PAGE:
Scientists’ next AI agenda: Making machines learn ‘common sense’ and ‘teach’ themselves
Artificial intelligence (AI) seems to be taking over the world and is even helping us combat the ongoing coronavirus pandemic, but so far it has been a product of human supervision – we teach computers to see patterns, just like we teach children to read. However, researchers believe the future of AI depends on systems that are capable of learning on their own, without any supervision.
What is supervised learning?
When a parent points towards a dog and tells the baby to “Look at the doggie,” the child learns and understands what to call the furry four-legged friends. This is an example of supervised learning, as pointed out by New York Times. However, when the baby stands and stumbles, over and over again, before she learns how to walk, that is something else.
Computers and humans are quite similar when it comes to learning. Just as we learn mostly through observation or trial and error, computers also have to pass through the stage of supervised learning before they can reach the human-level of intelligence.
Even if a supervised learning system reads all the books in the world, it would still not be able to achieve human-level intelligence because a large chunk of our knowledge and expertise is not penned down.
Limitations of human supervision
Supervised learning comprises of feeding data, including images, audio, or text that is fed into computer algorithms, which teams machines to do what they do. However, this learning method has its restrictions.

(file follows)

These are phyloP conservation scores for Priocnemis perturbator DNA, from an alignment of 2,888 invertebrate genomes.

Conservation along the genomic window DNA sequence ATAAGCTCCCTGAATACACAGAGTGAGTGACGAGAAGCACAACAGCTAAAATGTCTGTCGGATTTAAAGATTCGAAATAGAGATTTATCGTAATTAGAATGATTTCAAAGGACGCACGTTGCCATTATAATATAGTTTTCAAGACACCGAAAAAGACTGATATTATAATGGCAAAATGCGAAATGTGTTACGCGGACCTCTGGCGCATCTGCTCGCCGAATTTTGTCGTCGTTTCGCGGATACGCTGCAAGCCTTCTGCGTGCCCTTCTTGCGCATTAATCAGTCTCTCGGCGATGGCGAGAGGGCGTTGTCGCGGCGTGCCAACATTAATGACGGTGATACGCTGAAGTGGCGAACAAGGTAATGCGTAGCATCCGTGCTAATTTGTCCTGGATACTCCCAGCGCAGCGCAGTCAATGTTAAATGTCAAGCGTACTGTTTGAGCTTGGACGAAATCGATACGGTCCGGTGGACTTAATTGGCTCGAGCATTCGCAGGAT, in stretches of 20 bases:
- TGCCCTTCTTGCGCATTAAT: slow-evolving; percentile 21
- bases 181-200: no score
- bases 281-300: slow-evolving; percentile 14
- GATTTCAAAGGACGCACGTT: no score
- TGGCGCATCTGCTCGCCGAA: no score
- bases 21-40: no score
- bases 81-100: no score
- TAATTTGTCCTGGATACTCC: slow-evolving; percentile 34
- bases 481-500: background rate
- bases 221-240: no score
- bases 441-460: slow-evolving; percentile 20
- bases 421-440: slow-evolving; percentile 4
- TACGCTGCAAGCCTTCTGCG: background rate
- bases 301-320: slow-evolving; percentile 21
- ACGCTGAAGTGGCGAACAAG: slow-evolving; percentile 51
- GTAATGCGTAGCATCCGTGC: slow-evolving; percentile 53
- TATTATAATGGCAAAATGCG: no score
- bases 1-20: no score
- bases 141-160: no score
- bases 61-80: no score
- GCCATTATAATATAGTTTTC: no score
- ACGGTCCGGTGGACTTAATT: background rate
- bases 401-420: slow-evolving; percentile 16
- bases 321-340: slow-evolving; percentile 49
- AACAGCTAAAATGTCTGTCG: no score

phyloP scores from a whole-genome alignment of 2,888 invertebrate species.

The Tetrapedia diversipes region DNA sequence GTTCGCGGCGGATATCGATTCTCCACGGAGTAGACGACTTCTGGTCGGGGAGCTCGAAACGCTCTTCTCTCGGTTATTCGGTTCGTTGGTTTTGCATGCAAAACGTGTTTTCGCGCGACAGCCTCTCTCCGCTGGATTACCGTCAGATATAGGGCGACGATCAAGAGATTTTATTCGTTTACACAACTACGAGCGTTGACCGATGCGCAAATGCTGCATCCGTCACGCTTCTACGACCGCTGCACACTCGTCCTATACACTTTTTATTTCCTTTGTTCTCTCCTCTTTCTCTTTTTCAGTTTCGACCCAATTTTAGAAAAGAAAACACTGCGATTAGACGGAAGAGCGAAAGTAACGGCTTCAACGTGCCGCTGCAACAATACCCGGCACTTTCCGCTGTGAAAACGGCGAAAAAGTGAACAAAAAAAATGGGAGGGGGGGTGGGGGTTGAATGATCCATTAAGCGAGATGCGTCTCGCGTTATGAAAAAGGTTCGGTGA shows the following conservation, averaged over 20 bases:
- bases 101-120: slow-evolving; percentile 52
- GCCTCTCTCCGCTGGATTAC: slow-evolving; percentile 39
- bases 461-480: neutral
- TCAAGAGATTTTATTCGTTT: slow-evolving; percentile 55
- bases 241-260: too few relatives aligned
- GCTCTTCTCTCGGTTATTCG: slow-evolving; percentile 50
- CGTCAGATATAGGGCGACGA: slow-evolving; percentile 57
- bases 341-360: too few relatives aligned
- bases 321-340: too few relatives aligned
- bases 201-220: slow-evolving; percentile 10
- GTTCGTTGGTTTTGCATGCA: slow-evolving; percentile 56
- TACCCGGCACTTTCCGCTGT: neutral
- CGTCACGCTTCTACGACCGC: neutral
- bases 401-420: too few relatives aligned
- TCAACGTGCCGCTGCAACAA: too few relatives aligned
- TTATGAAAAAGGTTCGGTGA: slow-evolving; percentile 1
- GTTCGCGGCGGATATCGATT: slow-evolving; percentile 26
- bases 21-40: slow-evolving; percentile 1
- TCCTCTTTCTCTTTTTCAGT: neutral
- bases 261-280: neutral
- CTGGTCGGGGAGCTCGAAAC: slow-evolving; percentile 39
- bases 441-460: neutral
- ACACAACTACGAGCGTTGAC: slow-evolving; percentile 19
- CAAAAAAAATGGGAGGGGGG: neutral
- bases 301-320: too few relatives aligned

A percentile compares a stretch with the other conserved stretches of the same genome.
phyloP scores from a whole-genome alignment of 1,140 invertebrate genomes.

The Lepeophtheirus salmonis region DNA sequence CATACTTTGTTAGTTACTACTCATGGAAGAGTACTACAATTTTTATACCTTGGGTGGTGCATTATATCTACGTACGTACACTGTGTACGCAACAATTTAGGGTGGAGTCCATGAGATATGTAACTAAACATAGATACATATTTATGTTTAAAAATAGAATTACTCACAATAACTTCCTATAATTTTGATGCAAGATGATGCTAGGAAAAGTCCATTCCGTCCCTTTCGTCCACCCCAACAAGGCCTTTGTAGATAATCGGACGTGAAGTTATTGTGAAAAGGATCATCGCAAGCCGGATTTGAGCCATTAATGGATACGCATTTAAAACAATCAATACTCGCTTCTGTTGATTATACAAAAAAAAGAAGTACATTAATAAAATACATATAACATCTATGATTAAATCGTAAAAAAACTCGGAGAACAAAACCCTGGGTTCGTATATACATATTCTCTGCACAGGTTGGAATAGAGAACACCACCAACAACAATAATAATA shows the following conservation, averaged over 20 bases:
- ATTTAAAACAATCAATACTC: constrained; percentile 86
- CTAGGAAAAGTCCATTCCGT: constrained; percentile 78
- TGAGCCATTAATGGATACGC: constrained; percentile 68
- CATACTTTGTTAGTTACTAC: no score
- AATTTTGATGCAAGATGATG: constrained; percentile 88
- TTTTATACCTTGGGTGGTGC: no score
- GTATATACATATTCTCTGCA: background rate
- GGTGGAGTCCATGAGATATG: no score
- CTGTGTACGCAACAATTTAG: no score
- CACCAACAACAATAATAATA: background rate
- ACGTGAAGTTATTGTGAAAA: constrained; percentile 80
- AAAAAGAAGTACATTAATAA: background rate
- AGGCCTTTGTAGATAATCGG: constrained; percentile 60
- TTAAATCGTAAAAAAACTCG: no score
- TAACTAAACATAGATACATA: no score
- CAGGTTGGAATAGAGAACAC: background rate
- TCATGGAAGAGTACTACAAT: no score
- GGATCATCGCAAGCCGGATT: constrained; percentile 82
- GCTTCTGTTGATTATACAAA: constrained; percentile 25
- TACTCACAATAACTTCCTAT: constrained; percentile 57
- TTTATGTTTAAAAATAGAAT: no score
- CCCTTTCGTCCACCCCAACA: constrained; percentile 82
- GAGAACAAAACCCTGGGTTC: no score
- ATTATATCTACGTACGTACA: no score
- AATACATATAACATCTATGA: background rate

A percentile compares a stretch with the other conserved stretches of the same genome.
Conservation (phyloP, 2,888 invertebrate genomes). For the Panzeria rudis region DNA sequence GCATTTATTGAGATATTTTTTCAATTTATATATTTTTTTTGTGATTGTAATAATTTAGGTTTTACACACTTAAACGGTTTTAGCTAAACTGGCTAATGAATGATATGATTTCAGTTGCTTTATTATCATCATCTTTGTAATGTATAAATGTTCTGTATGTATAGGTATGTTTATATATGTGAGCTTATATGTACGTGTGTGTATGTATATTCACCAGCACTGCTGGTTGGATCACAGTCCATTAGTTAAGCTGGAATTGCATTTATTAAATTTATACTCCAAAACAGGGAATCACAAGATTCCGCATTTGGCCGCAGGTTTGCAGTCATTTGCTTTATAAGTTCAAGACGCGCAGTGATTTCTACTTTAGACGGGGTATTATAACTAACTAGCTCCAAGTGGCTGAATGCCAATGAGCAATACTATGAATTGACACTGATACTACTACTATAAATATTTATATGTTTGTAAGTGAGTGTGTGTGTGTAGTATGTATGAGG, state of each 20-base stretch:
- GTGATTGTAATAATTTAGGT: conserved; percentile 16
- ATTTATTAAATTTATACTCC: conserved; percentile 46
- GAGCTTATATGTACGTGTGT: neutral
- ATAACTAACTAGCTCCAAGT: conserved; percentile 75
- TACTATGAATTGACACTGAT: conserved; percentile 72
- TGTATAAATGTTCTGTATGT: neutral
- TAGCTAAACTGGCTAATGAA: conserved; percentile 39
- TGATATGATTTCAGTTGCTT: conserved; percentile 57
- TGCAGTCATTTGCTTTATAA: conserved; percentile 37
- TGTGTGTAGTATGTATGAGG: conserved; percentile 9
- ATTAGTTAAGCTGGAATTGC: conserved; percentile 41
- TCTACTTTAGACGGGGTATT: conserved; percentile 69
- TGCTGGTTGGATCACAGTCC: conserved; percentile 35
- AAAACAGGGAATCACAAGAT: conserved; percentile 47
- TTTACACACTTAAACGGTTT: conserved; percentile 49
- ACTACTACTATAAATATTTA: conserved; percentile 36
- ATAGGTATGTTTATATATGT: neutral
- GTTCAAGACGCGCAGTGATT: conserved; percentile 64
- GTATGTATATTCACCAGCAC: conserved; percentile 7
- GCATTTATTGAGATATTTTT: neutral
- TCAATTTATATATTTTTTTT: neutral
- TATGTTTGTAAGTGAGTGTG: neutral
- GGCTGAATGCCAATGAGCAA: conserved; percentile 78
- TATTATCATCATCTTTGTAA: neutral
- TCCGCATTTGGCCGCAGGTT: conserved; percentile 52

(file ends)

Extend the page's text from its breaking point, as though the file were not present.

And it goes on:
“There is a limit to what you can apply supervised learning to today due to the fact that you need a lot of labeled data,” said Yann LeCun, an expert in the field of machine learning and artificial intelligence, and a recipient of the Turing Award, the equivalent of a Nobel Prize in computer science, in 2018. He is also the vice president and chief A.I. scientist at Facebook.
Although learning methods that are not dependent on such human intervention are less explored, they have been overshadowed by the success of supervised learning and its many practical applications in the real world, from self-driving cars to smart speakers. But supervised learning still can’t do many of the tasks that are simple enough even for a toddler.
Artificial intelligence that learns on its own
Therefore, scientists leading the charge of artificial intelligence research have shifted their focus to less-supervised learning methods in which the artificial intelligence develops a common sense or sorts and carries out tasks by learning on its own.
“There’s self-supervised and other related ideas, like reconstructing the input after forcing the model to a compact representation, predicting the future of a video or masking part of the input and trying to reconstruct it,” said Samy Bengio, a research scientist at Google.
Scientists are also exploring reinforcement learning, which requires very limited supervision and does not rely on data. This learning method, pioneered by University of Alberta’s Richard Sutton, follows a reward-driven learning mode, essentially like a dog performing a trick to earn a treat. The strategy has been developed to teach computer systems to learn new actions on their own.
All they need to do is set a goal, and a reinforcement learning system will try to achieve the said goal through trial and error until it is consistently receiving a reward. A more appropriate term for this future AI is “predictive learning,” which means that systems not only recognize patterns but also predict outcomes and choose a course of action autonomously.
For instance, if a self-supervised computer system “watches” millions of videos on YouTube, it will gather a representation of the world from the clips and when the machine is asked to perform a particular task, it can take action based on what it has learned from the videos – in other words, teach itself.